Monday, May 2, 2011
Almost ten years later, a chapter in US, indeed, global history, has been closed with the killing of Osama bin Laden. But as the intense protests against the building of a Muslim community centre near Ground Zero last year indicate, the legacy of the attacks will haunt society in the US for years to come.
It's hard to fault President Obama for his remarks announcing bin Laden's killing. There was no smugness or cockiness, as President Bush was wont to display whenever he boasted of successes real or imagined. But the thousands of people who gathered outside the White House and around Ground Zero in New York had a much more Bush-like mood; one that indicates just how removed so many of us have become from the realities of not only the original attacks, but all that has happened since.
Network coverage showed people driving around with US flags on their cars, the way sports fans do on the day of the big game. People were chanting "USA! USA!" like they did when the US beat the Soviet Union in that famous hockey game at the 1980 Lake Placid Olympics. In New York, scores of young people, most too young to have experienced 9/11 in any meaningful way, sang the words to 1969 hit "Na Na Hey Hey, Kiss Him Goodbye," which has also become ubiquitous at sporting events whenever victory for the home team is near.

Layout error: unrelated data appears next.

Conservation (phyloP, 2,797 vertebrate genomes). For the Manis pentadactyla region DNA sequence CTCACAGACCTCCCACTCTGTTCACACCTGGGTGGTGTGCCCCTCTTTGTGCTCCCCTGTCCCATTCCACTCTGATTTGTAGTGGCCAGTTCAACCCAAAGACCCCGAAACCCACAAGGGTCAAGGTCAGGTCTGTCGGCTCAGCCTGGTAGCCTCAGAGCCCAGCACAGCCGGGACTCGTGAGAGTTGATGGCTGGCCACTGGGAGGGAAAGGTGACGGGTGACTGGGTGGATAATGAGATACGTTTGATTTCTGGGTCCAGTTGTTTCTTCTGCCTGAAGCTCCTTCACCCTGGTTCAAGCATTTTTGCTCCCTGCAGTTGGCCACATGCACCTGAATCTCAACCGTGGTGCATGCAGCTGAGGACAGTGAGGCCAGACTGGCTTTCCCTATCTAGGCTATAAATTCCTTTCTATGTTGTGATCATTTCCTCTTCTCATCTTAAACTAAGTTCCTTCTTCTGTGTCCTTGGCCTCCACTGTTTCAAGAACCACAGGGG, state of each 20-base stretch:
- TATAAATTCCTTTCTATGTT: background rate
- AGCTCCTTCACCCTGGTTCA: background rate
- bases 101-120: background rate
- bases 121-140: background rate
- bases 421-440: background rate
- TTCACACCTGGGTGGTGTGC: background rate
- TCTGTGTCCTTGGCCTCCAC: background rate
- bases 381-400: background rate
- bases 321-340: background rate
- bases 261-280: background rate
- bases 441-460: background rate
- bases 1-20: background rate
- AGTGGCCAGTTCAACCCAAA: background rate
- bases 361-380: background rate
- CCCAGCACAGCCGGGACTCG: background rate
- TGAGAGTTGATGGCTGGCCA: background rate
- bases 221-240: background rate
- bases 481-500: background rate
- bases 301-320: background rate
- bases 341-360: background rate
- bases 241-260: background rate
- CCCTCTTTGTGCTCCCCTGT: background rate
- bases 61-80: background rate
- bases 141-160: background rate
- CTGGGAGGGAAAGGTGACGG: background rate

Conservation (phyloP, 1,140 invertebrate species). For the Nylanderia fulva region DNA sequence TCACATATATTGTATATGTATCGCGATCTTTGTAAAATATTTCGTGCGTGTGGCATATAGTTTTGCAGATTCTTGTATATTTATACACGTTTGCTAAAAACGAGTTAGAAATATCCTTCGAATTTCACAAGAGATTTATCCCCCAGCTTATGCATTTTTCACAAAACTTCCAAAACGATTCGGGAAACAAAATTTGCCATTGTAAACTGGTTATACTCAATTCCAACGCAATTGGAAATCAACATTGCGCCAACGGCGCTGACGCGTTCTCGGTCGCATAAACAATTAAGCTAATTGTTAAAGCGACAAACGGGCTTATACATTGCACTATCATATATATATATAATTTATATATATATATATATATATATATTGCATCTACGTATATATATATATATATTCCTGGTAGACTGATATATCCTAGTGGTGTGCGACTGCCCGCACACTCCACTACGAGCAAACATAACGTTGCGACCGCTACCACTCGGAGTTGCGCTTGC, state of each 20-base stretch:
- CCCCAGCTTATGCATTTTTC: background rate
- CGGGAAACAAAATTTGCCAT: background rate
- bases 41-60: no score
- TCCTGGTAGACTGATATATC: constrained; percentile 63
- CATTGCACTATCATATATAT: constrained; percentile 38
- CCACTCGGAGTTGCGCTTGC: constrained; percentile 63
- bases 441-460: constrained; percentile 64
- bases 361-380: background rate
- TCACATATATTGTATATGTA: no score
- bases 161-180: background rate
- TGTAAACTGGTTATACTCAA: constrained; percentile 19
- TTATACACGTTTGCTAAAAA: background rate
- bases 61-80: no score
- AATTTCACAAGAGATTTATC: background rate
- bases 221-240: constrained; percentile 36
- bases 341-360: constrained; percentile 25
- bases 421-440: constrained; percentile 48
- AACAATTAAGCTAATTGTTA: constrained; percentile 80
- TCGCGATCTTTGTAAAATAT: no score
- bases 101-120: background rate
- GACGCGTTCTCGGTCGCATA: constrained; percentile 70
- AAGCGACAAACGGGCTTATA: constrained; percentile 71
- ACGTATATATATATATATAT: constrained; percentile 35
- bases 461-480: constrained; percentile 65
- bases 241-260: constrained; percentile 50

Commentators and celebrants alike were comparing the festive gathering of citizens to the end of conflict in World War Two, which produced such memorable celebrations on the streets of New York. But victory in the "War on Terror" is not near, not least because the war was never primarily about terrorism.
Instead, the Bush administration used the excuse of al-Qaeda's attacks to radically reshape the political economy of the United States towards the kind of military-petroleum-finance-led system that Obama has found almost impossible to challenge - much to the detriment of the transformative agenda with which he entered office.
As damaging as both the erosion of our constitutional freedoms, which in many cases the president has actually affirmed since taking office - and as Obama alluded to during his speech - the erosion of the sense of unity that every country needs to prosper in good times, and to rebuild a sense of purpose and vision in the wake of tragedy and violence.
Here is - as per usual - some great coverage from Al Jazeera.
If you don't already get your news here, you should.
I don't think bin Laden's death is going to do anything to end - or slow down - the War on Terror. It's a war on a CONCEPT, not a person. The wars won't end just because this one figurehead died - there will always be someone for us to hate and fight against. Al Qaeda's a different animal now than it was in 2001, and I don't think the cheering crowds on Sunday night quite realize that.